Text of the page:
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What Is the Connection between Body Image and Eating Disorders?

The relationship between body image and eating disorders is mainly about perception. If an individual perceives him or herself as being inadequate in some way, this feeling of inadequacy may be reflected in the form of an eating disorder. These conditions occur when an individual does not eat in a healthy and normal way. Common types of eating disorders include bulimia, anorexia and binge-eating. Most people who suffer from these issues suffer from poor body image, which is often influenced by culture, the media or stress.

Cultural influences also play a significant role in the way members of the society view themselves. Most people define themselves by whatever their society has declared as the ideal standard for physical perfection. In western society, thinness is much valued in contrast to more robust figures. This type of preference has led to a distortion of body image and eating disorders. Apart from the fact that thinness is promoted for health reasons, heavier people are often considered lazy and lacking the will power to restrain their appetites. To this end, many people go to extreme measures in order to be thin.

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Media influences also play a major part in the link between body image and eating disorders. Most of the models in fashion magazines and other fashion-related TV commercials are thin, and sometimes impossibly so. Even the fashion models depicted in magazines do not have the type of proportions that an average woman can expect to have. The models in the photos are certainly thin, but they are also airbrushed and digitally altered to look even thinner and as perfect as possible. Women often feel more pressure to attain a higher standard of physical perfection than men. This is the reason why incidents of eating disorders are higher in females than in males.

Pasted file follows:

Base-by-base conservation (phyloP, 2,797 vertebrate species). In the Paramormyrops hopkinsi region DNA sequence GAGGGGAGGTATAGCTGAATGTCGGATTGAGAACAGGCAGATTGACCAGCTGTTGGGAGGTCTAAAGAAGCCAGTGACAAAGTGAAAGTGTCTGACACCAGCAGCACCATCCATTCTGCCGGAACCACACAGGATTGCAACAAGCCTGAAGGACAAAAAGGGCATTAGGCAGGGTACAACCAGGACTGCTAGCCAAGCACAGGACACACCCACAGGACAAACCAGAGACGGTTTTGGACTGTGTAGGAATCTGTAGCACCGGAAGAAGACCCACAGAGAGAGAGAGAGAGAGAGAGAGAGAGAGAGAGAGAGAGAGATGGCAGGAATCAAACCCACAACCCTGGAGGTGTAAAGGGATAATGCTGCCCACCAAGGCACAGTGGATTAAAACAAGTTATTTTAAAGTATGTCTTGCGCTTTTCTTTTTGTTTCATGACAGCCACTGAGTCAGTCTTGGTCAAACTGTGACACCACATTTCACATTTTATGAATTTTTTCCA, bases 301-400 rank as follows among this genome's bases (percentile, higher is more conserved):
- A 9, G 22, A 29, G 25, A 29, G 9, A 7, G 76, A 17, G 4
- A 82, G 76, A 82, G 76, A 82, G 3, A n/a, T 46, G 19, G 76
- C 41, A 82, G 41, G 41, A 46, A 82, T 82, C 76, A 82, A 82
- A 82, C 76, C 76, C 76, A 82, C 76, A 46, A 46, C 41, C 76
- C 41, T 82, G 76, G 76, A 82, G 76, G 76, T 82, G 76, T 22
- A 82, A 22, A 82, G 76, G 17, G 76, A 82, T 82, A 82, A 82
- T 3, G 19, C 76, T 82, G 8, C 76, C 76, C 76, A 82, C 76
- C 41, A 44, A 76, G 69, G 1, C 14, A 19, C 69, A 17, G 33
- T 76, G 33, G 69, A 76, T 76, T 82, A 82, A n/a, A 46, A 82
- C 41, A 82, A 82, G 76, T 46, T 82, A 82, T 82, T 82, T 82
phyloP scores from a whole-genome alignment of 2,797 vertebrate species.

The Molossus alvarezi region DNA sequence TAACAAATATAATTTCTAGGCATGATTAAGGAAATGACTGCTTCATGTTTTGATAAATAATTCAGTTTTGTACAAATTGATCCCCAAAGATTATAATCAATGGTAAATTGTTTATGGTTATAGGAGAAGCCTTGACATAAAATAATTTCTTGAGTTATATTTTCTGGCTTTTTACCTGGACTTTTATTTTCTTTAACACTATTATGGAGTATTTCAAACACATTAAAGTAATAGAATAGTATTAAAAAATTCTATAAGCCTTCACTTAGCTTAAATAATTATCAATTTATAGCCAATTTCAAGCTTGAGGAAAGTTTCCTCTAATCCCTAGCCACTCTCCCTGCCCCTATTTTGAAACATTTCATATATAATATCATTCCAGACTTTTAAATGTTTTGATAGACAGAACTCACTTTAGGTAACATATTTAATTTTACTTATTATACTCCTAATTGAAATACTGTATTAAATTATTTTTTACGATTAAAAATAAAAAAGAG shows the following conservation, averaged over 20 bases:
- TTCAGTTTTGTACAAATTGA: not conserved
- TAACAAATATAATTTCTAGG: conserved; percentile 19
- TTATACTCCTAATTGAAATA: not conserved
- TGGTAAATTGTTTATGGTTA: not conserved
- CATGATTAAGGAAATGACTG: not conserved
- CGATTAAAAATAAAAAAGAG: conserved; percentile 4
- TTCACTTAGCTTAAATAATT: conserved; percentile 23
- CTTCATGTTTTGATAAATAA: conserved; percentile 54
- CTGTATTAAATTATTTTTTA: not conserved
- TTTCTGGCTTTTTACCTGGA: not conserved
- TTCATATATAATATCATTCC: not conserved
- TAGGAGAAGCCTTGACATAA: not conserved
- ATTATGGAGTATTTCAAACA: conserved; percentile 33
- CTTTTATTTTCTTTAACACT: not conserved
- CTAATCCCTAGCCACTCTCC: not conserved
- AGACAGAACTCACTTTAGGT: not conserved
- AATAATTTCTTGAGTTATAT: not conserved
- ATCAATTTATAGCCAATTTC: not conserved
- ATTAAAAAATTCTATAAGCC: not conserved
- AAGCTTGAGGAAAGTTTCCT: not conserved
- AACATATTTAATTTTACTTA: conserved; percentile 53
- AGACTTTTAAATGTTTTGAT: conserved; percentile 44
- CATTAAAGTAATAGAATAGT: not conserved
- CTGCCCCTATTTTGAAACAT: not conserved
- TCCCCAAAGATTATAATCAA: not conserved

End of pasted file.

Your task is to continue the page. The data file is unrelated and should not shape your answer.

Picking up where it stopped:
The promotion of such unnatural perfection often leads to lowered self-esteem as people start to unfavorably compare their own bodies with those who are featured in magazines and on TV. Even though the pressure to conform to accepted standards of beauty is more common in women, men constantly receive the message that the ideal man has a well-toned, muscular body. This also causes some men to be affected by lowered self-esteem, which may be reflected in eating disorders. Other factors that can lead to a distortion of body image include stressful events, which may serve as a trigger for the eating disorders.

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Talentryto
Post 3

@heavanet- This is probably not something that you will be able to do unfortunately. Your friend's problem is more serious than you can probably handle, especially if she is already trying to lose weight that she doesn't even have.

You should gently advise your friend to talk to her doctor about her concerns.

Heavanet
Post 2

How can you convince someone who has a bad body image that she does not have to starve herself and that she isn't too fat? I have a friend who obsesses about these issues, and I'm sure she is on her way to having a full-blown eating disorder.

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